In 1979, the very last of the Marx playsets appeared in a cereal box-sized Storage Box playset named “The World of Dinosaurs” #4130. It featured a large 18” x 24” scenic vinyl plastic terrain play sheet, cavemen, palms and ferns, a new vacuum-formed rock formation and an informative sheet of paper describing the different animal figures.
There were fourteen prehistoric animal figures inside, again in the yellow and blue plastic as seen before. The colorful box had a full color photo of the set on one side and a very nice painting of a prehistoric scene on the other side (which had little to do with the actual figures included inside).
After this, the golden age of Marx playsets was totally over. This small set was a far cry from the large sets of the 50s and 60s and most collectors would agree that Marx’s heyday had been over long before this last set was produced.
Marx Dinosaur Mold production post 1980
Although it seems most avid dinosaur collectors would cherish, relish and prefer “original” Marx mold dinosaurs and playsets, there is an interesting history and addendum to the Marx saga, as the demise of the Marx Toy Company did not usher in an end to the Marx dinosaur existence.
Since Marx went defunct in the late 1970’s, the Marx dinosaur molds have had an interesting history of transference. The ownership has been varied and the production consistent, if not sketchy. The following companies have produced Marx dinosaurs since 1980 to the best recollection of most collectors:
1982—Spaulding Dinosaurs Company
1993-1995—Dapol of England
1998—ReMarx—Marx of Miami
In the early 1980’s the Spaulding Dinosaur Company, more commonly known in collecting circles as SDC produced a series of carded dinosaur sets directly from Marx molds.
The interesting aspect of this production is their carded sets consisted of two distinct series of Marx mold pieces and two distinct series of MPC mold pieces.
Each card contained four dinosaurs and the Marx sector was directly molded from the Marx revised mold PL-077 only.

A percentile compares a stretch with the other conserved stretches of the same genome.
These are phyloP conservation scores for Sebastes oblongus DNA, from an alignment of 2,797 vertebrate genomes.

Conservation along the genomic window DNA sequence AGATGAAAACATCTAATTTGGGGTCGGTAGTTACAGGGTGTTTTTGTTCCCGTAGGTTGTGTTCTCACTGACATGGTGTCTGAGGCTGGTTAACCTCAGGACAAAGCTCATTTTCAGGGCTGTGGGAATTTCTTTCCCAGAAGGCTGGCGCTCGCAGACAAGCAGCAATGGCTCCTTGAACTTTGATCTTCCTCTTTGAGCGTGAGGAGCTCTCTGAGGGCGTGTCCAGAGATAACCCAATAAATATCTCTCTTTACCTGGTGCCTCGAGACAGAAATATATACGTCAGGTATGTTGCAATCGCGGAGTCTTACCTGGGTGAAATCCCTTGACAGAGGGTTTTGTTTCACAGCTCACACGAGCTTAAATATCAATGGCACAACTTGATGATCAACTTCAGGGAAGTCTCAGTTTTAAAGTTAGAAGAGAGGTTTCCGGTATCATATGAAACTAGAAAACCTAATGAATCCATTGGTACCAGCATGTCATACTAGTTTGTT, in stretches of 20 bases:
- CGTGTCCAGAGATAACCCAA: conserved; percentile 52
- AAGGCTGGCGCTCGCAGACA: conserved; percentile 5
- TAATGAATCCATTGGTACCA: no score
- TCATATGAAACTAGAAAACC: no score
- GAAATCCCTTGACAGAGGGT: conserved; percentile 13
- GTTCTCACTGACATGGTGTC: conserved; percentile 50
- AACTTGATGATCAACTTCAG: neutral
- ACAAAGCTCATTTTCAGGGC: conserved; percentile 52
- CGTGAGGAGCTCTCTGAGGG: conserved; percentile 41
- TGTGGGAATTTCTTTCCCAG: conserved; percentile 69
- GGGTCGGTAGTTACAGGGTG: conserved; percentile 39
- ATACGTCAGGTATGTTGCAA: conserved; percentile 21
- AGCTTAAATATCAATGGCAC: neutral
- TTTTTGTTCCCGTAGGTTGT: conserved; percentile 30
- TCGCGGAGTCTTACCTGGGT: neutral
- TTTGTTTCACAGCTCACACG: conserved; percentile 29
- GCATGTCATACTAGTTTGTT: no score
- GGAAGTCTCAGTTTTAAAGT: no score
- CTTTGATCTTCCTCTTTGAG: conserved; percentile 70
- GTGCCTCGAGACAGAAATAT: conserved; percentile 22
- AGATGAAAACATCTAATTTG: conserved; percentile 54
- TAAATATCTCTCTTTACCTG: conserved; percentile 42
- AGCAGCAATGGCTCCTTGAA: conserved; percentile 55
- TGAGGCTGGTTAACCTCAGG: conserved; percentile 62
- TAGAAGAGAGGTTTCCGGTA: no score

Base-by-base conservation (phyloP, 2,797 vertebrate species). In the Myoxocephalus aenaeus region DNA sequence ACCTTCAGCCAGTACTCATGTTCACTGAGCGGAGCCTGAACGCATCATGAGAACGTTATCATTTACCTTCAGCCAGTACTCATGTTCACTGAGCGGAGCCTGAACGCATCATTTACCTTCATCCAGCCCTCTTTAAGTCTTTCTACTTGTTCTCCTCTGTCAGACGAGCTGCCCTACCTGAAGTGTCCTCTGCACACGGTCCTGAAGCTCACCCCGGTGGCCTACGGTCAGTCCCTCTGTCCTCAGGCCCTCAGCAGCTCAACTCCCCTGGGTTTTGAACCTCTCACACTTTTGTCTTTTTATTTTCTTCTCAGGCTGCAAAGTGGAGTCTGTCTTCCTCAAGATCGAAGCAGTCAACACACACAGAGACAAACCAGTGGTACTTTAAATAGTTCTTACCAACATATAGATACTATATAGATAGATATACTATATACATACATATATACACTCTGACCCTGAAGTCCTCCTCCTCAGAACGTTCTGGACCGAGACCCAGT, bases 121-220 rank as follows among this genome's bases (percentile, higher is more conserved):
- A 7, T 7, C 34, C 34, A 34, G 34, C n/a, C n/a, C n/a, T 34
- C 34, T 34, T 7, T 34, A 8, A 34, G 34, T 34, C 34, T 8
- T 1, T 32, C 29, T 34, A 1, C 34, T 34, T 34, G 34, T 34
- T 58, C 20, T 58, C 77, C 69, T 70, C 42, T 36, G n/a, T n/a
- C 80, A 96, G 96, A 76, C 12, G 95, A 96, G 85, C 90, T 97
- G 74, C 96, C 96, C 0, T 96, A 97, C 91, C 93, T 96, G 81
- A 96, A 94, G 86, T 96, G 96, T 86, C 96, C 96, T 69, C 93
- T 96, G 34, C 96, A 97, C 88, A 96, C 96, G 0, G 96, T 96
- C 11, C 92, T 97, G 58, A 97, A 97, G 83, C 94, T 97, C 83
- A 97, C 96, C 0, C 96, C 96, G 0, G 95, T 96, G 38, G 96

No original issuance Marx molds were ever owned by SDC.
The Marx revised mold dates to about 1960 and contained eight classic Marx pieces referred to earlier in this chapter which featured the skinny (Sleek) T-Rex.
The cards were broken down with the Trachodon, Dimetrodon, Triceratops and T-Rex on one card and the Stegosaurus, Brontosaurus, Anklyosaurus and Allosaurus on another. Additionally, the other SDC cards were taken directly from the so-called larger MPC molds (Megatherium, Parasaurolophus, Wooly Mammoth, Macrauchenia, Styracosaurus). Specifics to these molds are fully described in the MPC article in this publication.
SDC dinosaurs are very well made. The plastic is clean and crisp but they are distinguishable from original Marx via texture and color.
They have the original Marx markings regarding dinosaur name imprint and size but SDC are often a pastel color. They did make many standard Marx colors but the dinosaur plastic texture is somewhat waxy in texture, a bit glossy and overtly clean in detail. The gray pieces, however, are very hard to tell apart from 1950’s issuance.
SDC produced their products for sale mainly via Sinclair gas station outlets and the dinosaurs were produced for a short two year time period.
In 1984 a gentleman named Chuck Saults from Texas purchased the SDC Marx and MPC molds and to all knowledge is still in possession of them. Revised Marx mold pieces have not been produced to most accounts since the SDC series.
A favorite Marx production of many is the dinosaur pieces manufactured by Superior Toy Company from Chicago circa 1986-1988.
The Superior pieces are in brightly swirled and marbled colors of green, gray and brown and are simply a dynamic presentation of the Marx product in a more brittle soft plastic. Superior owned three original Marx molds (large, medium and second series) therefore they produced seventeen different Marx dinosaurs.
As was referred to earlier, the small Marx mold was either lost or damaged along the Marx lines and has never been recast by any company. Superior also manufactured the Marx cavemen and the Marx foliage pieces in their playsets. Superiors were not sold separately and could only be purchased via three distinct “Rulers of the Earth” Playsets.